Some hummus is eh. Some is good. Some is great. And some is exceptional. We're aiming for that last one—and, if you're making your own hummus, the chances are so are you.
Now, hummus isn't as easy as dumping chickpeas in a food processor, adding tahini and olive oil, and calling it a day. No! Like most things that scream simplicity, its technique and flavors are nuanced. It requires a little bit of planning, prepping, and (sometimes) ingredient-sourcing.
Here are 11 of our best hummus tips, aimed at helping you get that "exceptional" title:
Soak dried chickpeas in baking soda to raise their pH, which results in softer skins post-cooking.
The quality of tahini matters! Chef Michael Solomonov of Zahav prefers Soom Foods.
For creamy hummus, overcook the chickpeas until they’re just shy of being mushy.
Purée, purée, purée: Whip your hummus in the food processor for longer than you think you should. This will result in, again, uber-creamy hummus.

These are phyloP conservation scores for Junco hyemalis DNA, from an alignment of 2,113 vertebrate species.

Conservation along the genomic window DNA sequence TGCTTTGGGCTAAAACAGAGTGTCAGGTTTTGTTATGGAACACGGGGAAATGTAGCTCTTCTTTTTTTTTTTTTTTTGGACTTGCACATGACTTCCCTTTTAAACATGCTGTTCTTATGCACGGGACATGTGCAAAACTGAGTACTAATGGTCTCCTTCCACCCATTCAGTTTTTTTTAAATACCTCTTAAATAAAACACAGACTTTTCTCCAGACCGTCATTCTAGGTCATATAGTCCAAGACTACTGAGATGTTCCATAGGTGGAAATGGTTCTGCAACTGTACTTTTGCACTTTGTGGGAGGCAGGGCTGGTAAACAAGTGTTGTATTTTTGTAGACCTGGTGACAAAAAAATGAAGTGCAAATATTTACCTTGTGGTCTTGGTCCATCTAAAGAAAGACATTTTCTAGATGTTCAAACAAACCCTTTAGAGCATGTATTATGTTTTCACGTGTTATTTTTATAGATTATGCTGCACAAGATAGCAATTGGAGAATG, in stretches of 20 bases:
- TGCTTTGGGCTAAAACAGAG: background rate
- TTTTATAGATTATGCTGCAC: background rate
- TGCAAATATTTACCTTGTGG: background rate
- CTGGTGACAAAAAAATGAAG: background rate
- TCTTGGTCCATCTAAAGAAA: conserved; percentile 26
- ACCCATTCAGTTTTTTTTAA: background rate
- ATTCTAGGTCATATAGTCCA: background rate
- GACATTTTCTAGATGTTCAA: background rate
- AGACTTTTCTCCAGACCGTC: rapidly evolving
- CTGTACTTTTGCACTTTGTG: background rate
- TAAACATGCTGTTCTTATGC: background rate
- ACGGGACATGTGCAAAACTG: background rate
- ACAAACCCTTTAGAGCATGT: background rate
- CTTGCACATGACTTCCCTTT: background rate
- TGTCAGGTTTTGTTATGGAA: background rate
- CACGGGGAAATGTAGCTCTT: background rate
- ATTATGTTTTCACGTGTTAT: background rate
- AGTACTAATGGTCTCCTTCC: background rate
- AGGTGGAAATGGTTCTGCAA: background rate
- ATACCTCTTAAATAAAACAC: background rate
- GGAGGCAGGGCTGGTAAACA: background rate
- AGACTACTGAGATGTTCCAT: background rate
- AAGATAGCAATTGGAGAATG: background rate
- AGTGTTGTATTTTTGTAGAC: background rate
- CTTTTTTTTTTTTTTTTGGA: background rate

You don’t have to peel garlic: Purée your unpeeled garlic with lemon juice and salt. Let it sit (the garlic will mellow in this time), the strain the mixture through a fine-mesh sieve. It’s potent—in a great way!
Yes, topping hummus with olive oil is a good idea. But so is drizzling in a little olive oil in the last seconds of mixing.
You can use Swiss chard stalks to make ethereally light "hummus" (see here) (that's not technically hummus at all).
To improve store-bought hummus (because, yes, sometimes you just don’t have the time/want to make hummus) fold in two to three tablespoons plain Greek yogurt. It will make it seem creamier and lighter. Then, taste for seasoning, drizzle it with olive oil, and sprinkle some paprika on top. Done.